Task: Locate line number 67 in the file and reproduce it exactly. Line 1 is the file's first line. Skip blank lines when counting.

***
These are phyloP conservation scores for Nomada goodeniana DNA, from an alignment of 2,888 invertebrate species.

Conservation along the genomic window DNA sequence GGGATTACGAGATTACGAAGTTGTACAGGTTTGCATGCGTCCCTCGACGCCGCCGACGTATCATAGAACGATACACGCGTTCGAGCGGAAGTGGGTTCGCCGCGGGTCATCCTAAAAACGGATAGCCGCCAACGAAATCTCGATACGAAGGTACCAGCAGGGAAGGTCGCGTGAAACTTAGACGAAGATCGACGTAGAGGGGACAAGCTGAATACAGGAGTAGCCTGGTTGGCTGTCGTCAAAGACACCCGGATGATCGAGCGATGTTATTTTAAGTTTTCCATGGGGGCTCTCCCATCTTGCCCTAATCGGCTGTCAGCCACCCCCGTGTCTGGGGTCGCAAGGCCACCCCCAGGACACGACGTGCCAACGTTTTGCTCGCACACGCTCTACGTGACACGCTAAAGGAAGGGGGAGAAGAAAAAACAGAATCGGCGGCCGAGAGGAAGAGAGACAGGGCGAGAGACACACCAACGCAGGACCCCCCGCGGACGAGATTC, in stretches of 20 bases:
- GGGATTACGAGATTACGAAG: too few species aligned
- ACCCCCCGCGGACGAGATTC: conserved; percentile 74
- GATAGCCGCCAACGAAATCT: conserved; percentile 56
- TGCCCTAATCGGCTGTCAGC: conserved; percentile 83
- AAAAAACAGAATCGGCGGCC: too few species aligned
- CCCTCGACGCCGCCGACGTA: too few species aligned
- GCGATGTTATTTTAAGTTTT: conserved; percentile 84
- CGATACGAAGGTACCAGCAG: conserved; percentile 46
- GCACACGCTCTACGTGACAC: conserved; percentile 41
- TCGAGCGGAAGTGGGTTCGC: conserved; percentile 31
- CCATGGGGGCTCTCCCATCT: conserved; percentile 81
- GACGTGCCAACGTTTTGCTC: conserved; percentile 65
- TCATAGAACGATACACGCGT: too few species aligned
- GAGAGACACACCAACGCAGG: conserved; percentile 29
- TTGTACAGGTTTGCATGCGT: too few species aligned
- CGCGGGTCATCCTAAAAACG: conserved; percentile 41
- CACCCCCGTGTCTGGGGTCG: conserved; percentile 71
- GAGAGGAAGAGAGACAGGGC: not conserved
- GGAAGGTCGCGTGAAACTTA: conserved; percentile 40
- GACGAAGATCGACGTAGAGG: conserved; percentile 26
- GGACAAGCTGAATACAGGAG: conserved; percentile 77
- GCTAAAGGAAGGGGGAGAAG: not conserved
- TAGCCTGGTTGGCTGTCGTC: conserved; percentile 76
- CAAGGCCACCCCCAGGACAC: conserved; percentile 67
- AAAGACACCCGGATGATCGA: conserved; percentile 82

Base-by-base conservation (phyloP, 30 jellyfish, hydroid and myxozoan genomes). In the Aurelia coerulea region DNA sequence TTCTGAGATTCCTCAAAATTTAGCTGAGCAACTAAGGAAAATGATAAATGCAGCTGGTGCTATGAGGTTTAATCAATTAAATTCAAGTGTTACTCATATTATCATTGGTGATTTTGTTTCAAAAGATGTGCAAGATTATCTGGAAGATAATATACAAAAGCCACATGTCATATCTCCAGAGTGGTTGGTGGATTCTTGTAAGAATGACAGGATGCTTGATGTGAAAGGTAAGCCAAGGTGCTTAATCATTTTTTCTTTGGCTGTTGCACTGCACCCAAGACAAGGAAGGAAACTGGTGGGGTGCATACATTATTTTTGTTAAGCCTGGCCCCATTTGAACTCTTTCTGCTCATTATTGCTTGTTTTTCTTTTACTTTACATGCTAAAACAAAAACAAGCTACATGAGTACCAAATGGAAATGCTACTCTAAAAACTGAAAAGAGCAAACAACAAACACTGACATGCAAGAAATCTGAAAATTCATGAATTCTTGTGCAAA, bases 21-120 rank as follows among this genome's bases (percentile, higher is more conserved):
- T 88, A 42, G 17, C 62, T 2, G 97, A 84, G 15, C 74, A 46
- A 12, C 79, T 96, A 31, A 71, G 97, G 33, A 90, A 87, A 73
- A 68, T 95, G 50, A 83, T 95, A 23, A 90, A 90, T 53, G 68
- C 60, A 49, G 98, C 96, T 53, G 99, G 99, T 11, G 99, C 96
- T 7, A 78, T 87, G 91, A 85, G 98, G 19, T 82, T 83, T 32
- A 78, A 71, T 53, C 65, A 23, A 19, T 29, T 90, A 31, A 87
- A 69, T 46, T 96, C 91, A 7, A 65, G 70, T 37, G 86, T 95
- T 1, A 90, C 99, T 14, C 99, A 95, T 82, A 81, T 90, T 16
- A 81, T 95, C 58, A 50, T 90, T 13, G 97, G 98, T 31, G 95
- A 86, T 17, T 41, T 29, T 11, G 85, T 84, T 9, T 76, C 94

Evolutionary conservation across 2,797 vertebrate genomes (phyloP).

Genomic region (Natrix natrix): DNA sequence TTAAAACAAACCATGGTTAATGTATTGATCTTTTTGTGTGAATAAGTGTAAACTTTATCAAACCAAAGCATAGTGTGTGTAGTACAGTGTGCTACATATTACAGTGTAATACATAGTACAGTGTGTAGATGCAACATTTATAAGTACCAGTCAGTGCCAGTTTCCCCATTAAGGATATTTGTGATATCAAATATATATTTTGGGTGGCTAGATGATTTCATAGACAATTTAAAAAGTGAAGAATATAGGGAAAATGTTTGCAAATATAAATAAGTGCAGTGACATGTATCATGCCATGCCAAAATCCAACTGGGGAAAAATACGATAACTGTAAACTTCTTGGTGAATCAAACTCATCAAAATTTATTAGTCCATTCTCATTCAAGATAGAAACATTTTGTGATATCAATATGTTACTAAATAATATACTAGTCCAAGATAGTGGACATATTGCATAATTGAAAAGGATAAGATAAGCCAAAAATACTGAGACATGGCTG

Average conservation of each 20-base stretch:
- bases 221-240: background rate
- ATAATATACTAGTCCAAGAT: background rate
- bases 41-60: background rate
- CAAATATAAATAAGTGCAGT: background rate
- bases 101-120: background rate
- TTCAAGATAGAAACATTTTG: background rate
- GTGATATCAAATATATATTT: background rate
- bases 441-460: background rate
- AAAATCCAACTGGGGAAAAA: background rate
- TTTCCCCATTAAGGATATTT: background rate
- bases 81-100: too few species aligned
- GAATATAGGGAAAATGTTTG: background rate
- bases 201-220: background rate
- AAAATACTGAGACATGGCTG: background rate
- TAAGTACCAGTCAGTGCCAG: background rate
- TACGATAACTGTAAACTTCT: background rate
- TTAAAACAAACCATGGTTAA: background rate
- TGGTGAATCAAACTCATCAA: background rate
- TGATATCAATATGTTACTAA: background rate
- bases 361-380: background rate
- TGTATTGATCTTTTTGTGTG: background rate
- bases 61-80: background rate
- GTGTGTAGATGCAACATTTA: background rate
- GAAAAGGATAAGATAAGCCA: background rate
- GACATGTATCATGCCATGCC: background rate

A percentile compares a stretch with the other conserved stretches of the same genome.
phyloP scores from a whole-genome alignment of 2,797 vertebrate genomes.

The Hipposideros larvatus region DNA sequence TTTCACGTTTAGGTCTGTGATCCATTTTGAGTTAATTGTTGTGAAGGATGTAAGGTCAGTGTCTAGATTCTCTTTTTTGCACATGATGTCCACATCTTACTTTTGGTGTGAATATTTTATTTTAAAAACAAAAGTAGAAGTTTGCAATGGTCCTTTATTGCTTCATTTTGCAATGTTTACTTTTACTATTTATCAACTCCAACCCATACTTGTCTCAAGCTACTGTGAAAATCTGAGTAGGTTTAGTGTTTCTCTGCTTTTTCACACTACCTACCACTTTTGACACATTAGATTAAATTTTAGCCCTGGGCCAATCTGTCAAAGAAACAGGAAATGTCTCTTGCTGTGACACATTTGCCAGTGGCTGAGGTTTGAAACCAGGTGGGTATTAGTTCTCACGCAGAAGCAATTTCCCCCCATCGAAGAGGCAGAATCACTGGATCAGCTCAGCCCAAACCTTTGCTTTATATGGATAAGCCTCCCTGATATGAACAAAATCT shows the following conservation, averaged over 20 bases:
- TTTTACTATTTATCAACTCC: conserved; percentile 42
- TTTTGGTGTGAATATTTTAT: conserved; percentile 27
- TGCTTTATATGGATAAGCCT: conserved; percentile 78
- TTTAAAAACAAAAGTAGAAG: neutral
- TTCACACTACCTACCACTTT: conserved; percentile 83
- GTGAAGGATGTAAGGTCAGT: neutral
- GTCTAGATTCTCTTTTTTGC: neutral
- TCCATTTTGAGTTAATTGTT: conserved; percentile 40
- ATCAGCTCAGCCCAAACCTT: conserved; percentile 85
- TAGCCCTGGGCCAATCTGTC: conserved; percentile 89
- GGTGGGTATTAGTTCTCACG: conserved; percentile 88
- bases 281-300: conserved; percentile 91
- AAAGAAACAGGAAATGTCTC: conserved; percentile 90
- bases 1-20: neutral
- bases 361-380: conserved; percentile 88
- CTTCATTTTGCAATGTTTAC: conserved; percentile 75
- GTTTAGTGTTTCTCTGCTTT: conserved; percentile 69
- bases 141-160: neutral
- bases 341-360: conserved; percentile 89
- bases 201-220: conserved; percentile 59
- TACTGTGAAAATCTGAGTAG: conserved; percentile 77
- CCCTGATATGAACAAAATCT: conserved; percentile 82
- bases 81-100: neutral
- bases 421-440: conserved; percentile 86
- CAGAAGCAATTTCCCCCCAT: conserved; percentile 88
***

A percentile compares a stretch with the other conserved stretches of the same genome.